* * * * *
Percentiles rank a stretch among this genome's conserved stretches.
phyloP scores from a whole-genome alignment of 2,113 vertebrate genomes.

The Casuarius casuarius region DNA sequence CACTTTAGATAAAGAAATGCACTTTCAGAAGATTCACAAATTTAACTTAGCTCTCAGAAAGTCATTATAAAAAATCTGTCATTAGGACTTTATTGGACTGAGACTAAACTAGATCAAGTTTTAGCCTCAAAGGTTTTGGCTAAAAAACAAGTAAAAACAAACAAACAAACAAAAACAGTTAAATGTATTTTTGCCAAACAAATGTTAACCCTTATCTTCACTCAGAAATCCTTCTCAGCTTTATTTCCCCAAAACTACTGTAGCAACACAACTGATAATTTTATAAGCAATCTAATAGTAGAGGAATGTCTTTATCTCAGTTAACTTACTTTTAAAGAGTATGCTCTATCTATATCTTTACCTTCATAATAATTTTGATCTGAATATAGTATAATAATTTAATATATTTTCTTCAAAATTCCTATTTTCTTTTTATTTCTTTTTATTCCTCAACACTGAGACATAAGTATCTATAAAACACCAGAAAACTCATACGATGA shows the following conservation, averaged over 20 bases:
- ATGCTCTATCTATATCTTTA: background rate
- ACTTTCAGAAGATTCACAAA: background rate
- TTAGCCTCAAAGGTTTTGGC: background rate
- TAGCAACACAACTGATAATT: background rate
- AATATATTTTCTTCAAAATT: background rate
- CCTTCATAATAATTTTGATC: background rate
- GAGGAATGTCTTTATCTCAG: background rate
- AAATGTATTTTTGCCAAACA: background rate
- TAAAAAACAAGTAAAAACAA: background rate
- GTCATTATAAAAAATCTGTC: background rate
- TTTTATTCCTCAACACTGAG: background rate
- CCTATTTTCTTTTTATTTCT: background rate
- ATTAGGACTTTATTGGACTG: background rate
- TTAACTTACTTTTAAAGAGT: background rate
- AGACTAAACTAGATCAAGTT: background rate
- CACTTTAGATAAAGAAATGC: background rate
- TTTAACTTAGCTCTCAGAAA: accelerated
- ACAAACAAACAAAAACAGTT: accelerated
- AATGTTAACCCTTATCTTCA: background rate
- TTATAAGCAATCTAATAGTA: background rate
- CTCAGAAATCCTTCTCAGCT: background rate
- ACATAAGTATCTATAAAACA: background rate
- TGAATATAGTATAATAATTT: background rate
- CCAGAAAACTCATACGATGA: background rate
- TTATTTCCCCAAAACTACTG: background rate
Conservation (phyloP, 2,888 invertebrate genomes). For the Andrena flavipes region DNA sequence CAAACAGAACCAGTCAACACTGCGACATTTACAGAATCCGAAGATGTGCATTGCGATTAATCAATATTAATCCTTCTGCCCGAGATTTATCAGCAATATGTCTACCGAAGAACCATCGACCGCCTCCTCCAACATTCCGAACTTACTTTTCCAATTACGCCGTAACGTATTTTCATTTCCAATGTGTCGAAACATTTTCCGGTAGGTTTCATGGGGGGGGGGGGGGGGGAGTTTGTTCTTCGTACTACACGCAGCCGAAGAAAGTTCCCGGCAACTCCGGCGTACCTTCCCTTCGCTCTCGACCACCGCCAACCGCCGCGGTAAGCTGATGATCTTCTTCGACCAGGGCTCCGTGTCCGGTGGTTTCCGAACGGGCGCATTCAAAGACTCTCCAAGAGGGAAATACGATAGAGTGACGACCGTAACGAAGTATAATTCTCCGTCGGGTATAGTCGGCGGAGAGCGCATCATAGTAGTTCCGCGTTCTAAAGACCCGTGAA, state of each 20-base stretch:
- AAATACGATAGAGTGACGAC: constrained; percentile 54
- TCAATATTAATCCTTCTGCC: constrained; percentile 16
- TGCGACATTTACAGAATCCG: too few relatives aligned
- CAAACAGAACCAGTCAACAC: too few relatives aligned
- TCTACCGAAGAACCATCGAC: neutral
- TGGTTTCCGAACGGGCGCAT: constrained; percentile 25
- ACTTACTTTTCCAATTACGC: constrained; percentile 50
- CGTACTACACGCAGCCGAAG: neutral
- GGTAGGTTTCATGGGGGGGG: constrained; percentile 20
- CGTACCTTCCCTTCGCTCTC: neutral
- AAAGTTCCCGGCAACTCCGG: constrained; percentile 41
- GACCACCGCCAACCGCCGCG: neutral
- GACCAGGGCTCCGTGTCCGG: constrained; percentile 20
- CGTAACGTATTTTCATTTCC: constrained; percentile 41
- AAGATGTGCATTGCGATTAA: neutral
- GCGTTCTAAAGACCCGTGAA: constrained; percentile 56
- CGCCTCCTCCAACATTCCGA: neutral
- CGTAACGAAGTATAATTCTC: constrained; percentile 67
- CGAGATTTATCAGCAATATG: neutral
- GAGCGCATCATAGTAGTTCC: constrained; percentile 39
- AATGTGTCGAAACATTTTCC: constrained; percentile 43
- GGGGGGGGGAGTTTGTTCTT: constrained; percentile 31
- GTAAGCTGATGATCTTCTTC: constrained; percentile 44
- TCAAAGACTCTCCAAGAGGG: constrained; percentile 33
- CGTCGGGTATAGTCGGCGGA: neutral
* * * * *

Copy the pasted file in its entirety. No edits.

Percentiles rank a stretch among this genome's conserved stretches.
phyloP scores from a whole-genome alignment of 2,113 vertebrate genomes.

The Casuarius casuarius region DNA sequence CACTTTAGATAAAGAAATGCACTTTCAGAAGATTCACAAATTTAACTTAGCTCTCAGAAAGTCATTATAAAAAATCTGTCATTAGGACTTTATTGGACTGAGACTAAACTAGATCAAGTTTTAGCCTCAAAGGTTTTGGCTAAAAAACAAGTAAAAACAAACAAACAAACAAAAACAGTTAAATGTATTTTTGCCAAACAAATGTTAACCCTTATCTTCACTCAGAAATCCTTCTCAGCTTTATTTCCCCAAAACTACTGTAGCAACACAACTGATAATTTTATAAGCAATCTAATAGTAGAGGAATGTCTTTATCTCAGTTAACTTACTTTTAAAGAGTATGCTCTATCTATATCTTTACCTTCATAATAATTTTGATCTGAATATAGTATAATAATTTAATATATTTTCTTCAAAATTCCTATTTTCTTTTTATTTCTTTTTATTCCTCAACACTGAGACATAAGTATCTATAAAACACCAGAAAACTCATACGATGA shows the following conservation, averaged over 20 bases:
- ATGCTCTATCTATATCTTTA: background rate
- ACTTTCAGAAGATTCACAAA: background rate
- TTAGCCTCAAAGGTTTTGGC: background rate
- TAGCAACACAACTGATAATT: background rate
- AATATATTTTCTTCAAAATT: background rate
- CCTTCATAATAATTTTGATC: background rate
- GAGGAATGTCTTTATCTCAG: background rate
- AAATGTATTTTTGCCAAACA: background rate
- TAAAAAACAAGTAAAAACAA: background rate
- GTCATTATAAAAAATCTGTC: background rate
- TTTTATTCCTCAACACTGAG: background rate
- CCTATTTTCTTTTTATTTCT: background rate
- ATTAGGACTTTATTGGACTG: background rate
- TTAACTTACTTTTAAAGAGT: background rate
- AGACTAAACTAGATCAAGTT: background rate
- CACTTTAGATAAAGAAATGC: background rate
- TTTAACTTAGCTCTCAGAAA: accelerated
- ACAAACAAACAAAAACAGTT: accelerated
- AATGTTAACCCTTATCTTCA: background rate
- TTATAAGCAATCTAATAGTA: background rate
- CTCAGAAATCCTTCTCAGCT: background rate
- ACATAAGTATCTATAAAACA: background rate
- TGAATATAGTATAATAATTT: background rate
- CCAGAAAACTCATACGATGA: background rate
- TTATTTCCCCAAAACTACTG: background rate
Conservation (phyloP, 2,888 invertebrate genomes). For the Andrena flavipes region DNA sequence CAAACAGAACCAGTCAACACTGCGACATTTACAGAATCCGAAGATGTGCATTGCGATTAATCAATATTAATCCTTCTGCCCGAGATTTATCAGCAATATGTCTACCGAAGAACCATCGACCGCCTCCTCCAACATTCCGAACTTACTTTTCCAATTACGCCGTAACGTATTTTCATTTCCAATGTGTCGAAACATTTTCCGGTAGGTTTCATGGGGGGGGGGGGGGGGGAGTTTGTTCTTCGTACTACACGCAGCCGAAGAAAGTTCCCGGCAACTCCGGCGTACCTTCCCTTCGCTCTCGACCACCGCCAACCGCCGCGGTAAGCTGATGATCTTCTTCGACCAGGGCTCCGTGTCCGGTGGTTTCCGAACGGGCGCATTCAAAGACTCTCCAAGAGGGAAATACGATAGAGTGACGACCGTAACGAAGTATAATTCTCCGTCGGGTATAGTCGGCGGAGAGCGCATCATAGTAGTTCCGCGTTCTAAAGACCCGTGAA, state of each 20-base stretch:
- AAATACGATAGAGTGACGAC: constrained; percentile 54
- TCAATATTAATCCTTCTGCC: constrained; percentile 16
- TGCGACATTTACAGAATCCG: too few relatives aligned
- CAAACAGAACCAGTCAACAC: too few relatives aligned
- TCTACCGAAGAACCATCGAC: neutral
- TGGTTTCCGAACGGGCGCAT: constrained; percentile 25
- ACTTACTTTTCCAATTACGC: constrained; percentile 50
- CGTACTACACGCAGCCGAAG: neutral
- GGTAGGTTTCATGGGGGGGG: constrained; percentile 20
- CGTACCTTCCCTTCGCTCTC: neutral
- AAAGTTCCCGGCAACTCCGG: constrained; percentile 41
- GACCACCGCCAACCGCCGCG: neutral
- GACCAGGGCTCCGTGTCCGG: constrained; percentile 20
- CGTAACGTATTTTCATTTCC: constrained; percentile 41
- AAGATGTGCATTGCGATTAA: neutral
- GCGTTCTAAAGACCCGTGAA: constrained; percentile 56
- CGCCTCCTCCAACATTCCGA: neutral
- CGTAACGAAGTATAATTCTC: constrained; percentile 67
- CGAGATTTATCAGCAATATG: neutral
- GAGCGCATCATAGTAGTTCC: constrained; percentile 39
- AATGTGTCGAAACATTTTCC: constrained; percentile 43
- GGGGGGGGGAGTTTGTTCTT: constrained; percentile 31
- GTAAGCTGATGATCTTCTTC: constrained; percentile 44
- TCAAAGACTCTCCAAGAGGG: constrained; percentile 33
- CGTCGGGTATAGTCGGCGGA: neutral